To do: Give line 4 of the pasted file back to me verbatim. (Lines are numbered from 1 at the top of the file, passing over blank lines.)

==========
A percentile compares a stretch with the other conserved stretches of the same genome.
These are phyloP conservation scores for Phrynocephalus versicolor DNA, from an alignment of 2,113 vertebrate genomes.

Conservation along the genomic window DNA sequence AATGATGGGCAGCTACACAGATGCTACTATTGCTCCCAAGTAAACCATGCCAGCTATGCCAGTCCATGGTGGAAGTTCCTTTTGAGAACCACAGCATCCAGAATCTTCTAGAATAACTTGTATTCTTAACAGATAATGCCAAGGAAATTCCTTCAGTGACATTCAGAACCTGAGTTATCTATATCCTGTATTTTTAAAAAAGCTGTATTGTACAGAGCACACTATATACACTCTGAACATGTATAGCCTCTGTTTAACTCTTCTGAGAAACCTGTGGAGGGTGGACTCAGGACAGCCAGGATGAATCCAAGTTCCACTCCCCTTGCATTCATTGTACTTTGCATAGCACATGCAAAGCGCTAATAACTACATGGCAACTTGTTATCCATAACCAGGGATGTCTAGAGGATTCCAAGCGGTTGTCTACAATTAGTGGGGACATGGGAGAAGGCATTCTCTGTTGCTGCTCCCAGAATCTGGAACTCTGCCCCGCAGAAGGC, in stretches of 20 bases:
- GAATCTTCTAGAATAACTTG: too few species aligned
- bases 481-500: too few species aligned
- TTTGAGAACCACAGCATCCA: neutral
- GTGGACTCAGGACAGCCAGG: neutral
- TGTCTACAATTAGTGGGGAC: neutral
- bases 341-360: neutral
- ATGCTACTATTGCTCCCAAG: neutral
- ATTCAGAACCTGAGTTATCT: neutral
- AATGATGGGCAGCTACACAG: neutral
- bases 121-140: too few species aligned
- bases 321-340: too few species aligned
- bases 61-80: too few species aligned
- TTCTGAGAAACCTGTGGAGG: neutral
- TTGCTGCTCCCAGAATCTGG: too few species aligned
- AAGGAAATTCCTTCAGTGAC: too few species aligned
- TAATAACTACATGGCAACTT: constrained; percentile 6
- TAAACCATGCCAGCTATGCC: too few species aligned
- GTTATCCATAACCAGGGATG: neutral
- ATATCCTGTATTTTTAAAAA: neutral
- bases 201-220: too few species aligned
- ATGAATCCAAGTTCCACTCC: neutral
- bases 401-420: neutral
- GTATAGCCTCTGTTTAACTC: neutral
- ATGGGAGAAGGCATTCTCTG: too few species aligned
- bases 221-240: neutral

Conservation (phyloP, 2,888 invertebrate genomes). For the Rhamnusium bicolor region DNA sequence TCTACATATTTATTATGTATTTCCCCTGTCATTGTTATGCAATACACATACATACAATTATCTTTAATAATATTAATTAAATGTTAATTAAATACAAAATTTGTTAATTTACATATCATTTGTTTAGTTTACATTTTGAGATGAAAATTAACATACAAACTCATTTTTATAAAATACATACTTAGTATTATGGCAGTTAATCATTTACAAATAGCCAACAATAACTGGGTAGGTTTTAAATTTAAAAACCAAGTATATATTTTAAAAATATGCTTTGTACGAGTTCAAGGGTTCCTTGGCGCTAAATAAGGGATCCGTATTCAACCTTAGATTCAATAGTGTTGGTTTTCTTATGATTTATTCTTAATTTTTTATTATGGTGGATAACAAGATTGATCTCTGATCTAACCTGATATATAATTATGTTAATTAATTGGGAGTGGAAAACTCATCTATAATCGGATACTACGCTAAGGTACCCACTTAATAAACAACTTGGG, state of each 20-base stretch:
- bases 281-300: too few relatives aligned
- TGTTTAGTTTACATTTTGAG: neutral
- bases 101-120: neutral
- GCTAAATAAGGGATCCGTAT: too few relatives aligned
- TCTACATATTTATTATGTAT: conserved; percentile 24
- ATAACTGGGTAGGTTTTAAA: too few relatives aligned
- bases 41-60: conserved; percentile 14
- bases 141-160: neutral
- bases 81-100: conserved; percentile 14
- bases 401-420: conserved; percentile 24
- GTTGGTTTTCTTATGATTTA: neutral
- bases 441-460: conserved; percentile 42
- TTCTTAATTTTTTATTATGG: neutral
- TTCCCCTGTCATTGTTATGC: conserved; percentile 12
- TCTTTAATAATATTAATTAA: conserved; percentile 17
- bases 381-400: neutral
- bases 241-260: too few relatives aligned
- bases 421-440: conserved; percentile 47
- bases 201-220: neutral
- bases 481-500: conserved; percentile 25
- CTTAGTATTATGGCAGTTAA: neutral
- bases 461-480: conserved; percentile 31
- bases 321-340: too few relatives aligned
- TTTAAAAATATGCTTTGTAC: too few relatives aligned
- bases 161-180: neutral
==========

- GAATCTTCTAGAATAACTTG: too few species aligned